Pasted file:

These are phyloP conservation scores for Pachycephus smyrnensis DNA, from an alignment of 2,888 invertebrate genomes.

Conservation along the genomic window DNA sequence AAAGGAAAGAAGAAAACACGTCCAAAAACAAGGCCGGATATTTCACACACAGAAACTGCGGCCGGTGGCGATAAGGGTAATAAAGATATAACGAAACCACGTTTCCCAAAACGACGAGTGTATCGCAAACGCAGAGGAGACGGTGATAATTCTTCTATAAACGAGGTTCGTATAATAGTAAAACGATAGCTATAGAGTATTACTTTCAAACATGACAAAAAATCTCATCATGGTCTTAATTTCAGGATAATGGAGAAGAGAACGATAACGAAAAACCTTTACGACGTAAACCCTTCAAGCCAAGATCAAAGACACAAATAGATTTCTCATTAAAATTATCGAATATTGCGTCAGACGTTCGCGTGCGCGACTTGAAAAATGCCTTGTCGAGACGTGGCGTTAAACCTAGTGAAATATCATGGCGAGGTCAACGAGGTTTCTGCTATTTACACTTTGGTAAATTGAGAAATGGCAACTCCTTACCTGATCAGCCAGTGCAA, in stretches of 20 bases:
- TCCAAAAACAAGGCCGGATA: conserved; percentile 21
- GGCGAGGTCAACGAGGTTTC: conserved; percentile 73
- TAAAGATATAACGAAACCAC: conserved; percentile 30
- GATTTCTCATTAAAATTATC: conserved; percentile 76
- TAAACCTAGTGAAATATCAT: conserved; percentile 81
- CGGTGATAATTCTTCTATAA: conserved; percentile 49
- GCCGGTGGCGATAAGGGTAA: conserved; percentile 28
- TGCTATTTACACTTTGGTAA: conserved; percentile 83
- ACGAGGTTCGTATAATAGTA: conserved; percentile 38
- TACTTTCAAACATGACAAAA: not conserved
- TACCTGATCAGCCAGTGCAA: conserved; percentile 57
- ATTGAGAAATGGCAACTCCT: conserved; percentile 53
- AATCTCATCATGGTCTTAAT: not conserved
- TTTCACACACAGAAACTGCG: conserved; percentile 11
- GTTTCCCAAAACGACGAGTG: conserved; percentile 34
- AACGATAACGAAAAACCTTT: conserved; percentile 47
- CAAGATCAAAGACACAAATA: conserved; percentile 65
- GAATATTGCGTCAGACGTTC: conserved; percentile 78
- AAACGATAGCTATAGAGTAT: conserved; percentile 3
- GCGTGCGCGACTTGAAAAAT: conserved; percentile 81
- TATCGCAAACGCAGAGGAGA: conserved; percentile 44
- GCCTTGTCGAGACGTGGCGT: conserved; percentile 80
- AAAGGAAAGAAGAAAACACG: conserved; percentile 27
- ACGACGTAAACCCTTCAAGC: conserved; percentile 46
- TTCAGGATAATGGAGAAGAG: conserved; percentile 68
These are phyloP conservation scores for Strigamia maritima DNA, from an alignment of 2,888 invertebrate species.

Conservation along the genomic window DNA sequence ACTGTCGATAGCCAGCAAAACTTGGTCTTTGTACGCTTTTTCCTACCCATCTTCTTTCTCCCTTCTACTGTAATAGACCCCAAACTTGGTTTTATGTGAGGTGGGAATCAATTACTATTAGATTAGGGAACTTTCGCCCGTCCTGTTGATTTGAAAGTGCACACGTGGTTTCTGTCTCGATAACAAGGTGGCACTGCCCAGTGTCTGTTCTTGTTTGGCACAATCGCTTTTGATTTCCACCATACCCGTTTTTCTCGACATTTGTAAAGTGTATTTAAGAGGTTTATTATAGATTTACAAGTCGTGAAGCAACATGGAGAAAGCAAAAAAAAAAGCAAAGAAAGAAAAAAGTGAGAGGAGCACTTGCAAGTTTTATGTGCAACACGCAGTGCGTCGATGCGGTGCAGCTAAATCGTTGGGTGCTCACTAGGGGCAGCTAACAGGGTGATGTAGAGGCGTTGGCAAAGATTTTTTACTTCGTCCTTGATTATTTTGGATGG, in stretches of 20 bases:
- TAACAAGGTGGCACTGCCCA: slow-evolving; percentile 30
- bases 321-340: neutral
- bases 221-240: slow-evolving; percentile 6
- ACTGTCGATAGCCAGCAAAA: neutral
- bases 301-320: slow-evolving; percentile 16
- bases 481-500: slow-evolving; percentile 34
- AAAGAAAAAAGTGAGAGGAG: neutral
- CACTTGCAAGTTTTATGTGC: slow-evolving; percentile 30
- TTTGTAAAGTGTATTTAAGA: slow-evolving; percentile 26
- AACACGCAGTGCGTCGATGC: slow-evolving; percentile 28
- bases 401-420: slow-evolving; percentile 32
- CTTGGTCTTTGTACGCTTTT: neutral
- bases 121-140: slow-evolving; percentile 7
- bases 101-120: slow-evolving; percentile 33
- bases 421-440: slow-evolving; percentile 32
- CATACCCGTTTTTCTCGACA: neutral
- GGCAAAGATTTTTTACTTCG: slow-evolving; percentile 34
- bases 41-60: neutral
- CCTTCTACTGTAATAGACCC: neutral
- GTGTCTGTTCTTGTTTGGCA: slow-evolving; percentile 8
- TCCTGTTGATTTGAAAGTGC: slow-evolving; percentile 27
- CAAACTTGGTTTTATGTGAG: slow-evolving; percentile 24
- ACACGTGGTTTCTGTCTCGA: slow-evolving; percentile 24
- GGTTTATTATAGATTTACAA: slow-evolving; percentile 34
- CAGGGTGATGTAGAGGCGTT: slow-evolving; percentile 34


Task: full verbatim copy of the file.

These are phyloP conservation scores for Pachycephus smyrnensis DNA, from an alignment of 2,888 invertebrate genomes.

Conservation along the genomic window DNA sequence AAAGGAAAGAAGAAAACACGTCCAAAAACAAGGCCGGATATTTCACACACAGAAACTGCGGCCGGTGGCGATAAGGGTAATAAAGATATAACGAAACCACGTTTCCCAAAACGACGAGTGTATCGCAAACGCAGAGGAGACGGTGATAATTCTTCTATAAACGAGGTTCGTATAATAGTAAAACGATAGCTATAGAGTATTACTTTCAAACATGACAAAAAATCTCATCATGGTCTTAATTTCAGGATAATGGAGAAGAGAACGATAACGAAAAACCTTTACGACGTAAACCCTTCAAGCCAAGATCAAAGACACAAATAGATTTCTCATTAAAATTATCGAATATTGCGTCAGACGTTCGCGTGCGCGACTTGAAAAATGCCTTGTCGAGACGTGGCGTTAAACCTAGTGAAATATCATGGCGAGGTCAACGAGGTTTCTGCTATTTACACTTTGGTAAATTGAGAAATGGCAACTCCTTACCTGATCAGCCAGTGCAA, in stretches of 20 bases:
- TCCAAAAACAAGGCCGGATA: conserved; percentile 21
- GGCGAGGTCAACGAGGTTTC: conserved; percentile 73
- TAAAGATATAACGAAACCAC: conserved; percentile 30
- GATTTCTCATTAAAATTATC: conserved; percentile 76
- TAAACCTAGTGAAATATCAT: conserved; percentile 81
- CGGTGATAATTCTTCTATAA: conserved; percentile 49
- GCCGGTGGCGATAAGGGTAA: conserved; percentile 28
- TGCTATTTACACTTTGGTAA: conserved; percentile 83
- ACGAGGTTCGTATAATAGTA: conserved; percentile 38
- TACTTTCAAACATGACAAAA: not conserved
- TACCTGATCAGCCAGTGCAA: conserved; percentile 57
- ATTGAGAAATGGCAACTCCT: conserved; percentile 53
- AATCTCATCATGGTCTTAAT: not conserved
- TTTCACACACAGAAACTGCG: conserved; percentile 11
- GTTTCCCAAAACGACGAGTG: conserved; percentile 34
- AACGATAACGAAAAACCTTT: conserved; percentile 47
- CAAGATCAAAGACACAAATA: conserved; percentile 65
- GAATATTGCGTCAGACGTTC: conserved; percentile 78
- AAACGATAGCTATAGAGTAT: conserved; percentile 3
- GCGTGCGCGACTTGAAAAAT: conserved; percentile 81
- TATCGCAAACGCAGAGGAGA: conserved; percentile 44
- GCCTTGTCGAGACGTGGCGT: conserved; percentile 80
- AAAGGAAAGAAGAAAACACG: conserved; percentile 27
- ACGACGTAAACCCTTCAAGC: conserved; percentile 46
- TTCAGGATAATGGAGAAGAG: conserved; percentile 68
These are phyloP conservation scores for Strigamia maritima DNA, from an alignment of 2,888 invertebrate species.

Conservation along the genomic window DNA sequence ACTGTCGATAGCCAGCAAAACTTGGTCTTTGTACGCTTTTTCCTACCCATCTTCTTTCTCCCTTCTACTGTAATAGACCCCAAACTTGGTTTTATGTGAGGTGGGAATCAATTACTATTAGATTAGGGAACTTTCGCCCGTCCTGTTGATTTGAAAGTGCACACGTGGTTTCTGTCTCGATAACAAGGTGGCACTGCCCAGTGTCTGTTCTTGTTTGGCACAATCGCTTTTGATTTCCACCATACCCGTTTTTCTCGACATTTGTAAAGTGTATTTAAGAGGTTTATTATAGATTTACAAGTCGTGAAGCAACATGGAGAAAGCAAAAAAAAAAGCAAAGAAAGAAAAAAGTGAGAGGAGCACTTGCAAGTTTTATGTGCAACACGCAGTGCGTCGATGCGGTGCAGCTAAATCGTTGGGTGCTCACTAGGGGCAGCTAACAGGGTGATGTAGAGGCGTTGGCAAAGATTTTTTACTTCGTCCTTGATTATTTTGGATGG, in stretches of 20 bases:
- TAACAAGGTGGCACTGCCCA: slow-evolving; percentile 30
- bases 321-340: neutral
- bases 221-240: slow-evolving; percentile 6
- ACTGTCGATAGCCAGCAAAA: neutral
- bases 301-320: slow-evolving; percentile 16
- bases 481-500: slow-evolving; percentile 34
- AAAGAAAAAAGTGAGAGGAG: neutral
- CACTTGCAAGTTTTATGTGC: slow-evolving; percentile 30
- TTTGTAAAGTGTATTTAAGA: slow-evolving; percentile 26
- AACACGCAGTGCGTCGATGC: slow-evolving; percentile 28
- bases 401-420: slow-evolving; percentile 32
- CTTGGTCTTTGTACGCTTTT: neutral
- bases 121-140: slow-evolving; percentile 7
- bases 101-120: slow-evolving; percentile 33
- bases 421-440: slow-evolving; percentile 32
- CATACCCGTTTTTCTCGACA: neutral
- GGCAAAGATTTTTTACTTCG: slow-evolving; percentile 34
- bases 41-60: neutral
- CCTTCTACTGTAATAGACCC: neutral
- GTGTCTGTTCTTGTTTGGCA: slow-evolving; percentile 8
- TCCTGTTGATTTGAAAGTGC: slow-evolving; percentile 27
- CAAACTTGGTTTTATGTGAG: slow-evolving; percentile 24
- ACACGTGGTTTCTGTCTCGA: slow-evolving; percentile 24
- GGTTTATTATAGATTTACAA: slow-evolving; percentile 34
- CAGGGTGATGTAGAGGCGTT: slow-evolving; percentile 34